E-week goes off without a hitch

Natalie Spears and Madison Weaver, Special Features Editor and Staff Writer

From Feb. 22-26,  the University celebrated National Engineers Week.  Throughout the “E-week,” students in the College of Engineering celebrated their past accomplishments, took part in healthy competition, and exercised their creativities.

The event was organized by Associate Deans of Engineering Karen Marosi and Margot Vigeant, who are co-chairs of a committee of student volunteers. Beginning in 1987, the focus of E-week was rivalry and competition. After a brief hiatus in the late nineties, E-week returned in 2002 and was centered around the “Golden Hammer Contest” that students know today, as the event completes its 15th consecutive year on campus.

“The purpose of National Engineers Week is to call attention to the contributions to society that engineers make. It is also a time for engineers to emphasize the importance of learning math, science, and technical skills, and to inspire students to pursue engineering careers,” Marosi said.

Students play a major role in organizing the event to keep it fresh and relevant. Computer science and engineering major Devon Wasson ’17 helped plan many of the events, including the Bill Nye speaking engagement.

E-week was planned by the Dean’s Office and a group of students to represent the different majors and honors societies. We met weekly for over a month to discuss logistics and details for events, both old and new, and then facilitated them during the week,” Wasson said.

The week is filled with events highlighting not only the students’ skills, but also their innovation and artistry. Students create and decorate a banner representative of their respective engineering major, which is hung in the front of the Dana Engineering building. These students also create video spoofs that illustrate their experiences in the College of Engineering, which they enter into a contest to be judged and evaluated. Additionally, there is a dance competition in the Tustin Studio Theatre, where teams of students from each major create a two minute dance that celebrates their individual major.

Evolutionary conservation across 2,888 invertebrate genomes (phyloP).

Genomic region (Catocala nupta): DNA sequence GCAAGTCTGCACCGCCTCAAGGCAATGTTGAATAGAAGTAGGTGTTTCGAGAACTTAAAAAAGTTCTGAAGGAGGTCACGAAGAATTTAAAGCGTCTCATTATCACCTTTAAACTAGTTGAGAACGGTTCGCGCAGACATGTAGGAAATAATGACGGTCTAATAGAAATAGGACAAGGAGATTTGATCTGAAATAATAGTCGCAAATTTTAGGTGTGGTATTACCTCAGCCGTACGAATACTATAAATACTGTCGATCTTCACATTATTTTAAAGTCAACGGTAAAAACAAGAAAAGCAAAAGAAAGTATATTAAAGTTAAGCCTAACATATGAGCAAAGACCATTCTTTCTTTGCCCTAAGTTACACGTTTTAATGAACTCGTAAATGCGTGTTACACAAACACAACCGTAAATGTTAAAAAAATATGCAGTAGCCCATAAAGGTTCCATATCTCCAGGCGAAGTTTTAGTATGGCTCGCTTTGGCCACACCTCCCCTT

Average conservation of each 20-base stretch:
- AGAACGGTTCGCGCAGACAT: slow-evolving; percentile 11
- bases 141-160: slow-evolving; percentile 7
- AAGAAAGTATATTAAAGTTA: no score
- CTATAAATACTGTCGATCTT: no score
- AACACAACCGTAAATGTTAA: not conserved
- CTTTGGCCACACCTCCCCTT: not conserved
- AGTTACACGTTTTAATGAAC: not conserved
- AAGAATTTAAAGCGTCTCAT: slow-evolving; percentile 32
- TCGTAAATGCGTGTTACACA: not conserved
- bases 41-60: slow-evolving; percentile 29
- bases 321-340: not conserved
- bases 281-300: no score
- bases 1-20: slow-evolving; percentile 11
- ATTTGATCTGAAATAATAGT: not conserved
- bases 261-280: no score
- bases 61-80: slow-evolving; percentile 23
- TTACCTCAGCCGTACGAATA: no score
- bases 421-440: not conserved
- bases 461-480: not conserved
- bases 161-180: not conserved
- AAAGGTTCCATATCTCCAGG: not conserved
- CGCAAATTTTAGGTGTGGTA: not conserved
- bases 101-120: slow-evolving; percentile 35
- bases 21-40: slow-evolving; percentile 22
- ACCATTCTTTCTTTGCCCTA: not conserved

Each year, a money war unleashes between departments: the group that wins E-week also wins the opportunity to donate all of their proceeds to a charity of their choice. The week concludes with career networking events and a dinner held in Bostwick Marketplace.

“The most popular event is always the dinner on Friday at the end of the E-week. At this event, not only do the engineering majors get to dress up and enjoy a great meal together, but it is also the viewing event for the video competition. The videos tend to be the highlight of E-week because of the effort and humor that the majors put into them,” Wasson said.

It is often assumed that engineers are all work and no play, as the workload can be extremely rigorous. This is why E-week is especially fun for the students and staff involved.

You’ll notice that none of the events are particularly ‘engineering’ oriented. Our students show amazing spirit, creativity, and artistic expression during these events. I personally feel this is a wonderful example of how engineering and the liberal arts mesh at Bucknell to create a very unique experience,” Marosi said.

“E-week is a great way to gain pride in your engineering discipline … it’s just a fun experience and a chance to interact with upperclassmen,” Ben Aladejebi ’19 said.

“It’s been a fun, spirited week where you grow closer with other students in your engineering discipline. I liked making the video and am excited to see everyone else’s work at the engineering dinner,” Colleen Hanisco ’19 said.

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